(Reuters) - A U.S. judge on Wednesday ordered Martin Shkreli to be jailed while he awaits sentencing for securities fraud, citing a Facebook post in which the former drug company offered a $5,000 reward for a strand of Hillary Clinton's hair.
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Shkreli, who had been free on $5 million bail since his December 2015 arrest, was silent and stony-faced as U.S. marshals led out of U.S. District Judge Kiyo Matsumoto's Brooklyn courtroom.
Matsumoto ruled that Shkreli's Sept. 4 post, made shortly before Clinton embarked on a book tour, showed he posed a danger to the public. She rejected arguments by Shkreli's lawyer, Benjamin Brafman, that the post was protected free speech.
"This is a solicitation of assault in exchange for money," the judge said. "That is not protected by the First Amendment."
Matsumoto rebuffed Brafman's repeated pleas to reconsider her decision, or at least give Shkreliuntil Monday to prove he was not a danger.
The judge also scheduled Shkreli's sentencing for Jan. 16.
"We are obviously disappointed," Brafman told reporters outside the courthouse. "We believed that the court arrived at the wrong decision. But she's the judge, and right now we will have to live with this decision."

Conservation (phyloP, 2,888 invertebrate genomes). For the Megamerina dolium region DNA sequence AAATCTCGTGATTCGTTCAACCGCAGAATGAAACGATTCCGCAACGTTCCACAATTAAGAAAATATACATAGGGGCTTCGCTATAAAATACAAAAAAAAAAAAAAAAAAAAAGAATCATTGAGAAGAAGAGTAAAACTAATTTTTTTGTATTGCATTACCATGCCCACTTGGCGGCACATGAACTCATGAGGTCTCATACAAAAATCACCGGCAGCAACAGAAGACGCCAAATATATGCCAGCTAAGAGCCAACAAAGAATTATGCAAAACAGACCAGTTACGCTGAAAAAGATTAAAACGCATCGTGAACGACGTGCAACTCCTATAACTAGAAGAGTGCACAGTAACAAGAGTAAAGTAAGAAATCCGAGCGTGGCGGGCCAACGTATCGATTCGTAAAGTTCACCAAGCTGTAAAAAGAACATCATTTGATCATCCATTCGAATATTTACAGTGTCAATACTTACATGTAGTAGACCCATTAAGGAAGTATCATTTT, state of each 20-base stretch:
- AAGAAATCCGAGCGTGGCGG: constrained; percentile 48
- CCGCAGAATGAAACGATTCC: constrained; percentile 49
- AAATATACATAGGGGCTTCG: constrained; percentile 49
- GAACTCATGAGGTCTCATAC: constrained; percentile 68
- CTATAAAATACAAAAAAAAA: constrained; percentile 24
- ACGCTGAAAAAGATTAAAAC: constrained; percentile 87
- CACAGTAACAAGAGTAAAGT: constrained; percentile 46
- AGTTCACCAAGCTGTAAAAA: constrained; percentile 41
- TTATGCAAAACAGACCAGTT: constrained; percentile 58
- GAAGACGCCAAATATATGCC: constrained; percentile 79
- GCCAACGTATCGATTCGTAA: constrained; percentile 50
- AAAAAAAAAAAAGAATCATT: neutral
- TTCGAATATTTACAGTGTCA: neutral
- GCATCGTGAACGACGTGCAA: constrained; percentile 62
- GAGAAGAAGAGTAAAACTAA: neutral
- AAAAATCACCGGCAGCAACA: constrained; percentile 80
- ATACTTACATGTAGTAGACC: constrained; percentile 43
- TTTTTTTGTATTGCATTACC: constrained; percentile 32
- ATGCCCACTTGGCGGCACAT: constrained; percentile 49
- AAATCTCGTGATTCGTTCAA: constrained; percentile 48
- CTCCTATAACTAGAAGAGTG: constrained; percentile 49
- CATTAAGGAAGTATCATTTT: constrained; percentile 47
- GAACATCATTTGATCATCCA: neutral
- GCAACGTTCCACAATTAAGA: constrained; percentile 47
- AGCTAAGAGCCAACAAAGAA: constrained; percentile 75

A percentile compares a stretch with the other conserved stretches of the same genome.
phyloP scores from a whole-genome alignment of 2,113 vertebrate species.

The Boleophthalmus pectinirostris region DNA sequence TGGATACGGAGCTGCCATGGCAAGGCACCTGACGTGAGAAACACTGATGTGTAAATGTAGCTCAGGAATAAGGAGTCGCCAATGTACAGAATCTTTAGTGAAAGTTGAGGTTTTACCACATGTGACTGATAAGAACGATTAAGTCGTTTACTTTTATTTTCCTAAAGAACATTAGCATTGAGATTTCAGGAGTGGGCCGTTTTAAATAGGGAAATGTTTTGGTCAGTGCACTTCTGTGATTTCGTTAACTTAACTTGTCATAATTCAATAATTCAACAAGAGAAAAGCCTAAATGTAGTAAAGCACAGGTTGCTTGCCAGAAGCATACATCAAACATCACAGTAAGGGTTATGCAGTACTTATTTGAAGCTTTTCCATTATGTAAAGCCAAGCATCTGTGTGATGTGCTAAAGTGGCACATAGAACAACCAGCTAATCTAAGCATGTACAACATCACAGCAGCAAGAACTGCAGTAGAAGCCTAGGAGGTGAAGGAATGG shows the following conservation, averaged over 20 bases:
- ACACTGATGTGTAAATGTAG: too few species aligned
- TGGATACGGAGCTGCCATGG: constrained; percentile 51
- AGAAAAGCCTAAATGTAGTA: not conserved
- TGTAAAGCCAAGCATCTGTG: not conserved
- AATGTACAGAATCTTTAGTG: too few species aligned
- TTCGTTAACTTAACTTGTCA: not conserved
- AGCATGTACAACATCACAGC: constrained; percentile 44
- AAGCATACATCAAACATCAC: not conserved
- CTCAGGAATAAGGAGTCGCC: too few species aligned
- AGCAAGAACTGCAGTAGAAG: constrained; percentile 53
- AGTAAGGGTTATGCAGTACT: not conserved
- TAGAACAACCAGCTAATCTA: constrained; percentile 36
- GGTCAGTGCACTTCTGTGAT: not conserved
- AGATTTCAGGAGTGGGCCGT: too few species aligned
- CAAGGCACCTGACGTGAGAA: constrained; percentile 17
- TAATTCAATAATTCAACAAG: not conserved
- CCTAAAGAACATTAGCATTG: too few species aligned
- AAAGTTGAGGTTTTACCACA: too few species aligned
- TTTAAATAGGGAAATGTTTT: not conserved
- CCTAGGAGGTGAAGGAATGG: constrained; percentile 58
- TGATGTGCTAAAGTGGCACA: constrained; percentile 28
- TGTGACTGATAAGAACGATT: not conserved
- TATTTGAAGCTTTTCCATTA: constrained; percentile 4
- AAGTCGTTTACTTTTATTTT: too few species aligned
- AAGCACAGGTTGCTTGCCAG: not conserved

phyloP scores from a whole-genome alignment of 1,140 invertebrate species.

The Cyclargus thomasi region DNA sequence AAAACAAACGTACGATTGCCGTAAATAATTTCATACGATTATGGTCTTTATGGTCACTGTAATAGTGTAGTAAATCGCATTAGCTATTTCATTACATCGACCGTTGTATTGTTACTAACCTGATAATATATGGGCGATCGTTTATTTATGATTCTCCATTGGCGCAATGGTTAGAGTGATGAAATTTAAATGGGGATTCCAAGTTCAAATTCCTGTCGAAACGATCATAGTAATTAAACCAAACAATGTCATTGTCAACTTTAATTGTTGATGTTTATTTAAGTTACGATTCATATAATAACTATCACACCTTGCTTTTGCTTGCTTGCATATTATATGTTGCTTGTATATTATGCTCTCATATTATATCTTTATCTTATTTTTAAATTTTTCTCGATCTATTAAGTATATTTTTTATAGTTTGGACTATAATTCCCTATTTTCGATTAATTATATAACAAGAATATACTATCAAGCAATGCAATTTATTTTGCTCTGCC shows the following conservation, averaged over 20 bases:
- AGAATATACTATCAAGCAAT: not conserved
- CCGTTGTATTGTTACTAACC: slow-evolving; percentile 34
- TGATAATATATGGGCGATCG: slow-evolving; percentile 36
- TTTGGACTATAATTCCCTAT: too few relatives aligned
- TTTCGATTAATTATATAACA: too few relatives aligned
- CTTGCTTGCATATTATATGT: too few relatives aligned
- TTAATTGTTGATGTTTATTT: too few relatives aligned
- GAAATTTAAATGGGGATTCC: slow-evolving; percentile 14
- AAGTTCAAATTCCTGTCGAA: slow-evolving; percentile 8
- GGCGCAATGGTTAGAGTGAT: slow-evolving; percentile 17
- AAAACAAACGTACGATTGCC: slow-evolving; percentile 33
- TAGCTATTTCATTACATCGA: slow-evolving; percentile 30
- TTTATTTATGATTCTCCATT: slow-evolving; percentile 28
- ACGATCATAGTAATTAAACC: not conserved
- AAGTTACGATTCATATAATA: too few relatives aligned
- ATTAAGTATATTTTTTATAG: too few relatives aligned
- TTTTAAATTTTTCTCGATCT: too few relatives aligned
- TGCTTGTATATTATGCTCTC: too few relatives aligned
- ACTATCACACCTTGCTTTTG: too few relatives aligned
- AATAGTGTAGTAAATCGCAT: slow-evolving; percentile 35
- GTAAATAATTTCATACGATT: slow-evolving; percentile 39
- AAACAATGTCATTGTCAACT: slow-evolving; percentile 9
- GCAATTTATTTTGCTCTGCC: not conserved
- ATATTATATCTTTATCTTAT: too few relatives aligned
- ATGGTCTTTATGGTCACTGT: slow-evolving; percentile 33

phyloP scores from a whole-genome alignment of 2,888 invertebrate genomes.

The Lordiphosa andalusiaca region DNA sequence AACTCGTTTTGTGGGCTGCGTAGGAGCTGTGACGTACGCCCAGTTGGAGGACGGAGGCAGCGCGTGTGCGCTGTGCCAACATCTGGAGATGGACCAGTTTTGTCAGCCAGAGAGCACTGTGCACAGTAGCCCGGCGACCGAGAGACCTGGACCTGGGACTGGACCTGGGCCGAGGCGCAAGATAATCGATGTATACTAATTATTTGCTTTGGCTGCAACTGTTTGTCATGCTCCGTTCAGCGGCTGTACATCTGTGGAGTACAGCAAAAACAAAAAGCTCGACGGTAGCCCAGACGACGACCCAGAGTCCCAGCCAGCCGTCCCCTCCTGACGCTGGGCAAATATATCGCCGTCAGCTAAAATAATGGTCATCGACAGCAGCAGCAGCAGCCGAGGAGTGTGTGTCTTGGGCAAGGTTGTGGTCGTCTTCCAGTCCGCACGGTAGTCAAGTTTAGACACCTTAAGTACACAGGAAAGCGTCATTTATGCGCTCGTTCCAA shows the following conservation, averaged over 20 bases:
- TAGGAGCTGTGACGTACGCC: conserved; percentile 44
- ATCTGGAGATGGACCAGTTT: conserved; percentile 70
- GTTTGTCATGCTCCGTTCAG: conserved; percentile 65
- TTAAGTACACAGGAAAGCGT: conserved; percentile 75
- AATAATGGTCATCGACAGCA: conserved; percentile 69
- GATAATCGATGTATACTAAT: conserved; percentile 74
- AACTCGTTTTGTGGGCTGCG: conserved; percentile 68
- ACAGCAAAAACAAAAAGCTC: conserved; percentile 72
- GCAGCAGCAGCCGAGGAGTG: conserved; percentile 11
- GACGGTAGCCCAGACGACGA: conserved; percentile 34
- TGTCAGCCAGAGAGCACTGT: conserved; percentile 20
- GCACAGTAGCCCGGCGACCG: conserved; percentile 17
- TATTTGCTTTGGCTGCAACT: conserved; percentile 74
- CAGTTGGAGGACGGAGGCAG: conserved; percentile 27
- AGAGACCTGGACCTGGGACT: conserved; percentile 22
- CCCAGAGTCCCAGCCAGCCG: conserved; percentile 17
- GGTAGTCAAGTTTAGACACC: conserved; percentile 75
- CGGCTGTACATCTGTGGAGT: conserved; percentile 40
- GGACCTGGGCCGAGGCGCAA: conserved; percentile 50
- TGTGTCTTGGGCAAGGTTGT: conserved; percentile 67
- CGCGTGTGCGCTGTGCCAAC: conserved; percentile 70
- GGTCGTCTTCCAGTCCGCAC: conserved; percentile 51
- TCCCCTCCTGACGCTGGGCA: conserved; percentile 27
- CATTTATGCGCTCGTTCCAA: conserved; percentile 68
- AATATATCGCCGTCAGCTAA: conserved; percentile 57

Shkreli, who earned the nickname "Pharma Bro" for exploits that included increasing to the price of a life-saving drug by 5,000 percent, said in a letter to Matsumoto on Tuesday that the post was meant as satire.
Brafman repeated that on Wednesday, but Matsumoto was not convinced.
"What's funny about that?" she demanded.
Shkreli said in the post, since deleted, that he needed the hair to "confirm the sequences I have," an apparent reference to genetic testing.
Shkreli was convicted in August of defrauding investors of two hedge funds he ran, MSMB Capital and MSMB Healthcare. He was acquitted of stealing from a drug company he later founded, Retrophin Inc, to pay them back.
Though the charges carry a maximum sentence of 20 years, Shkreli will likely serve much less, in part because none of the investors lost money.
Patients and U.S. lawmakers were outraged in 2015 when Shkreli, then chief executive of Turing Pharmaceuticals, raised the price of anti-infection drug Daraprim by 5,000 percent.
Since his December 2015 arrest, he has clashed frequently with critics on social media. Twitter banned him from its platform in January for harassing a female journalist, another incident prosecutors cited in their motion to revoke his bail.
(Reporting By Brendan Pierson in New York; Editing by David Gregorio)